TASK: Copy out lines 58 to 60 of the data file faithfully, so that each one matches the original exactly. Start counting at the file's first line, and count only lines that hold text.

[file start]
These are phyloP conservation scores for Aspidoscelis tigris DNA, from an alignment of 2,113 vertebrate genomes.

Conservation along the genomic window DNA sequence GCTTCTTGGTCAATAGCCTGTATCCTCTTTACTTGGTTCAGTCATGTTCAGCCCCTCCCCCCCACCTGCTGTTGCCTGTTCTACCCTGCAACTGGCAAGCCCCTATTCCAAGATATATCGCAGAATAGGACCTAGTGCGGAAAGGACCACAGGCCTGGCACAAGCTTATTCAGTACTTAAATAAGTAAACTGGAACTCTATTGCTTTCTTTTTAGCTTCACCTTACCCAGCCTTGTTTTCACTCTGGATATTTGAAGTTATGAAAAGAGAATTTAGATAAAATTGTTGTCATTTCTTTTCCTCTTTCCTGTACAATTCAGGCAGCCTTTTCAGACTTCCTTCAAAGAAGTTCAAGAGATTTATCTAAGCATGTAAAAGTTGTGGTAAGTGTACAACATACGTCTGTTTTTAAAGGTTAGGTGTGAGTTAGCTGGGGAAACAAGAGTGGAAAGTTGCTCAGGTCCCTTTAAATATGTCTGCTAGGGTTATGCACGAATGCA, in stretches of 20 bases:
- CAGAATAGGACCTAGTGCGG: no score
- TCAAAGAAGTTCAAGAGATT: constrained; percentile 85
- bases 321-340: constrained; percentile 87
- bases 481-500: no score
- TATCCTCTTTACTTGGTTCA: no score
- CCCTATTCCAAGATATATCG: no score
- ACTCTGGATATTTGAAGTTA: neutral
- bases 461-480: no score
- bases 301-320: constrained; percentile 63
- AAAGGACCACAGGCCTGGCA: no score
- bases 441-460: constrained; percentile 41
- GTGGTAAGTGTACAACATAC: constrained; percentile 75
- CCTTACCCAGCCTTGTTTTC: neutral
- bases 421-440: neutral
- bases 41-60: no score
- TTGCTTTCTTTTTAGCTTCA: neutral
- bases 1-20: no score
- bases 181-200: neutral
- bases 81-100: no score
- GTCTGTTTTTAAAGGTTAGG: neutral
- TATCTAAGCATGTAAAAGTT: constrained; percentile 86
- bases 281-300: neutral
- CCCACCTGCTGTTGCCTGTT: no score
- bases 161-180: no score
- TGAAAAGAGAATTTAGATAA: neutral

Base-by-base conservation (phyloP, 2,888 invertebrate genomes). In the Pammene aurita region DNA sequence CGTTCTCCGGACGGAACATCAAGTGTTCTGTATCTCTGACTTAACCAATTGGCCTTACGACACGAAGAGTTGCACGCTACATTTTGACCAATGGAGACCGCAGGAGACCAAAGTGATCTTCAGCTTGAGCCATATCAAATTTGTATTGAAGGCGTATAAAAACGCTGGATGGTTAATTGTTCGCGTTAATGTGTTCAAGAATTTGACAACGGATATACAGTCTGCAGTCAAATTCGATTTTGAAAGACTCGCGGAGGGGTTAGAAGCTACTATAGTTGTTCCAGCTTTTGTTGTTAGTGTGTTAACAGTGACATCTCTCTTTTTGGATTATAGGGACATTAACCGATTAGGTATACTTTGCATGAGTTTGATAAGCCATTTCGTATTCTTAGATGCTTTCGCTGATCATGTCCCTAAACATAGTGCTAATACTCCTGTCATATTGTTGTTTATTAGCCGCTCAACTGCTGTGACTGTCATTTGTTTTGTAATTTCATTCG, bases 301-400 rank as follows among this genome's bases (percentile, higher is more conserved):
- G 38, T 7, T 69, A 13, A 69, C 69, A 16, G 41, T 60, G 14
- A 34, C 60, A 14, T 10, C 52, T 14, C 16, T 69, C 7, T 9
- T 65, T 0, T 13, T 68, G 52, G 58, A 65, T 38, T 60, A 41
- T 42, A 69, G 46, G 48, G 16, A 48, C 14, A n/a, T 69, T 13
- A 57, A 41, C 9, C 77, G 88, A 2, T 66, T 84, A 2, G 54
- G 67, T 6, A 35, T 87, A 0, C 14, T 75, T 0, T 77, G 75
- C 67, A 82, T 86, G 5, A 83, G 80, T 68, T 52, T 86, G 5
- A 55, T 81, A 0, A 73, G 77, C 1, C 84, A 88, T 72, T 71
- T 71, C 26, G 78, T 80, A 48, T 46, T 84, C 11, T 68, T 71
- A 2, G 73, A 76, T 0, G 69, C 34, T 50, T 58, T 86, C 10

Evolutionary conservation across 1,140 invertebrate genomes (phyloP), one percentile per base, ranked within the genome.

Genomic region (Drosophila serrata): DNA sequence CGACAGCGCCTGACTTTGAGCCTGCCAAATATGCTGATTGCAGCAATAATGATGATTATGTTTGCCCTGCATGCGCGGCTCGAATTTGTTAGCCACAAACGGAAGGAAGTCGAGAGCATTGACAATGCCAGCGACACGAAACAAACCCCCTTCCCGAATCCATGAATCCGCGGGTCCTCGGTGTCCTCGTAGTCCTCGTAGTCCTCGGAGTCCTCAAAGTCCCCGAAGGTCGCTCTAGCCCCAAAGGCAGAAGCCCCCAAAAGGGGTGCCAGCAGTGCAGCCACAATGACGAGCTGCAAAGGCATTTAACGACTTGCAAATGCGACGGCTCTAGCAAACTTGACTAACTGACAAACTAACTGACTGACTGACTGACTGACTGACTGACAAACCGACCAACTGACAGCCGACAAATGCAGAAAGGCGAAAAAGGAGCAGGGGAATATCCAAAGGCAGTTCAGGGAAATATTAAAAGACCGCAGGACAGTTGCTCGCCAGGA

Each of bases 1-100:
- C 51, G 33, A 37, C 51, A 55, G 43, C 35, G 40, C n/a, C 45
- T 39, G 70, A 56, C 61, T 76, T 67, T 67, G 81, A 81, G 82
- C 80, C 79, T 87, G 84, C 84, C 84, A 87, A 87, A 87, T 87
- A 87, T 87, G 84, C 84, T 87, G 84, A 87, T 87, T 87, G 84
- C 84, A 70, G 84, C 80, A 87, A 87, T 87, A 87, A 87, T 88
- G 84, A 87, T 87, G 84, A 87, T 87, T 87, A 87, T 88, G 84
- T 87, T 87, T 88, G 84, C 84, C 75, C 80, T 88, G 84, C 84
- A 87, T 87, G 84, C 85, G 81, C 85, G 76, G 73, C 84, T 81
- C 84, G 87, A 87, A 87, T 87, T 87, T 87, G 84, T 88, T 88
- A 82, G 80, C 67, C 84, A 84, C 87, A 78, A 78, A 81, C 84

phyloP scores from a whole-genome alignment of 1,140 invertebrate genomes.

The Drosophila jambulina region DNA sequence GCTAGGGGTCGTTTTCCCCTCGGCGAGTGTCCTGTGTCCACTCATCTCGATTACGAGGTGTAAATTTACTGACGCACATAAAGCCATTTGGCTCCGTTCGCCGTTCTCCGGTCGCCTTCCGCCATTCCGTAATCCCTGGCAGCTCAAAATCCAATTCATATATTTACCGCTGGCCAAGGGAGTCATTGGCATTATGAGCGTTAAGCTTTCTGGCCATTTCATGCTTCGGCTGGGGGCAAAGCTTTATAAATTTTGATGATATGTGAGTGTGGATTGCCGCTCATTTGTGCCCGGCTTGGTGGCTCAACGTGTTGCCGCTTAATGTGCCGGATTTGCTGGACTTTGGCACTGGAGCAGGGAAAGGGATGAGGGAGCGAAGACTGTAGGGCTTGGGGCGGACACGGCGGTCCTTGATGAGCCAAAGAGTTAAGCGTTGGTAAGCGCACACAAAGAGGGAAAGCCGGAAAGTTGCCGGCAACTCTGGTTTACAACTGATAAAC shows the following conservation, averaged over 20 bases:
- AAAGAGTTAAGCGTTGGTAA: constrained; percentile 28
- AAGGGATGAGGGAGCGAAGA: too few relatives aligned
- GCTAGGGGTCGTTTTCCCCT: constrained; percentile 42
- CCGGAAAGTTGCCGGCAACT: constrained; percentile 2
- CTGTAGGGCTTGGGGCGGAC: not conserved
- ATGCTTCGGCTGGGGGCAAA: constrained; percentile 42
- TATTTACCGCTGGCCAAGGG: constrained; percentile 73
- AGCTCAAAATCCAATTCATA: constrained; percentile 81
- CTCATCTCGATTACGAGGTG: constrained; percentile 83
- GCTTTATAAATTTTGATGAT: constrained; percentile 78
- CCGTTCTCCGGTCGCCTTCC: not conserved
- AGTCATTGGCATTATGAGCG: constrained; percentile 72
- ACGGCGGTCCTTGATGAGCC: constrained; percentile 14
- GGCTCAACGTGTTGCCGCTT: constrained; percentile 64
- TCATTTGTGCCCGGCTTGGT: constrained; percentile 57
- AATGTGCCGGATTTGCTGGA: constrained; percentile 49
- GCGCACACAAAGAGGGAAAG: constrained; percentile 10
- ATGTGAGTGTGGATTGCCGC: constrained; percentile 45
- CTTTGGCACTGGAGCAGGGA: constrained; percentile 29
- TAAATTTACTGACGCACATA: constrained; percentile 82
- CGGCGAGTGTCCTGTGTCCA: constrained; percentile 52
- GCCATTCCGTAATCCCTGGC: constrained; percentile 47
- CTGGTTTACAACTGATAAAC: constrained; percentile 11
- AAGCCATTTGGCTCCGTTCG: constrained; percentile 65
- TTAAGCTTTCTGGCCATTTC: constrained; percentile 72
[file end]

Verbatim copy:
- CTGTAGGGCTTGGGGCGGAC: not conserved
- ATGCTTCGGCTGGGGGCAAA: constrained; percentile 42
- TATTTACCGCTGGCCAAGGG: constrained; percentile 73